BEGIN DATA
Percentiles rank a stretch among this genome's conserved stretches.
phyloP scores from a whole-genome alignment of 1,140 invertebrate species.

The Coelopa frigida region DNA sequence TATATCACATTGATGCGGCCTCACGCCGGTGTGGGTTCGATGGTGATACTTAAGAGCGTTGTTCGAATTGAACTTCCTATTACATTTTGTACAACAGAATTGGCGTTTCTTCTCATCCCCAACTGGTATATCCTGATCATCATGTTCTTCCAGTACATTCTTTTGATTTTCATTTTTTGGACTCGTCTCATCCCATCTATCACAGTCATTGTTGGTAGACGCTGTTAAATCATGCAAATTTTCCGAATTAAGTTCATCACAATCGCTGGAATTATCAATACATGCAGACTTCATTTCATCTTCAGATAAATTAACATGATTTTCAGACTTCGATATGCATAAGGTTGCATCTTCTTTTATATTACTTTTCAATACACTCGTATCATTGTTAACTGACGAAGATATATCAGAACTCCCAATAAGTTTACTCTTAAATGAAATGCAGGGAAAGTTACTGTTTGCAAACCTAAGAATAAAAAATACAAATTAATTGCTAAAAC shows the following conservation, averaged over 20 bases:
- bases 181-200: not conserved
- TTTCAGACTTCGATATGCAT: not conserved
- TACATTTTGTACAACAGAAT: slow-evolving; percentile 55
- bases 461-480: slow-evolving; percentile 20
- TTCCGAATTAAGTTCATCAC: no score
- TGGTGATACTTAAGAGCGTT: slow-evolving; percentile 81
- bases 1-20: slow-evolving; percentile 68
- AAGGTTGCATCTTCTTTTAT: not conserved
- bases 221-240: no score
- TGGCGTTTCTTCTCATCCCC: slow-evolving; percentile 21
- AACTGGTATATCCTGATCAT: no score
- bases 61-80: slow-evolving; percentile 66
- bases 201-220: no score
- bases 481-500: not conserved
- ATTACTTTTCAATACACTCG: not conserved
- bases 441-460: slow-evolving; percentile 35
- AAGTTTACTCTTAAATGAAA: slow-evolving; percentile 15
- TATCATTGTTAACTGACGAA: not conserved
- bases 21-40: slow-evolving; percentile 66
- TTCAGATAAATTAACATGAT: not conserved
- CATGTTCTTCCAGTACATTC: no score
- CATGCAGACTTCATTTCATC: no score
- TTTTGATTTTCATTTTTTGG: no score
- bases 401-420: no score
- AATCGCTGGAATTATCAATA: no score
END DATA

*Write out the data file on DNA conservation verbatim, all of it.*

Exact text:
Percentiles rank a stretch among this genome's conserved stretches.
phyloP scores from a whole-genome alignment of 1,140 invertebrate species.

The Coelopa frigida region DNA sequence TATATCACATTGATGCGGCCTCACGCCGGTGTGGGTTCGATGGTGATACTTAAGAGCGTTGTTCGAATTGAACTTCCTATTACATTTTGTACAACAGAATTGGCGTTTCTTCTCATCCCCAACTGGTATATCCTGATCATCATGTTCTTCCAGTACATTCTTTTGATTTTCATTTTTTGGACTCGTCTCATCCCATCTATCACAGTCATTGTTGGTAGACGCTGTTAAATCATGCAAATTTTCCGAATTAAGTTCATCACAATCGCTGGAATTATCAATACATGCAGACTTCATTTCATCTTCAGATAAATTAACATGATTTTCAGACTTCGATATGCATAAGGTTGCATCTTCTTTTATATTACTTTTCAATACACTCGTATCATTGTTAACTGACGAAGATATATCAGAACTCCCAATAAGTTTACTCTTAAATGAAATGCAGGGAAAGTTACTGTTTGCAAACCTAAGAATAAAAAATACAAATTAATTGCTAAAAC shows the following conservation, averaged over 20 bases:
- bases 181-200: not conserved
- TTTCAGACTTCGATATGCAT: not conserved
- TACATTTTGTACAACAGAAT: slow-evolving; percentile 55
- bases 461-480: slow-evolving; percentile 20
- TTCCGAATTAAGTTCATCAC: no score
- TGGTGATACTTAAGAGCGTT: slow-evolving; percentile 81
- bases 1-20: slow-evolving; percentile 68
- AAGGTTGCATCTTCTTTTAT: not conserved
- bases 221-240: no score
- TGGCGTTTCTTCTCATCCCC: slow-evolving; percentile 21
- AACTGGTATATCCTGATCAT: no score
- bases 61-80: slow-evolving; percentile 66
- bases 201-220: no score
- bases 481-500: not conserved
- ATTACTTTTCAATACACTCG: not conserved
- bases 441-460: slow-evolving; percentile 35
- AAGTTTACTCTTAAATGAAA: slow-evolving; percentile 15
- TATCATTGTTAACTGACGAA: not conserved
- bases 21-40: slow-evolving; percentile 66
- TTCAGATAAATTAACATGAT: not conserved
- CATGTTCTTCCAGTACATTC: no score
- CATGCAGACTTCATTTCATC: no score
- TTTTGATTTTCATTTTTTGG: no score
- bases 401-420: no score
- AATCGCTGGAATTATCAATA: no score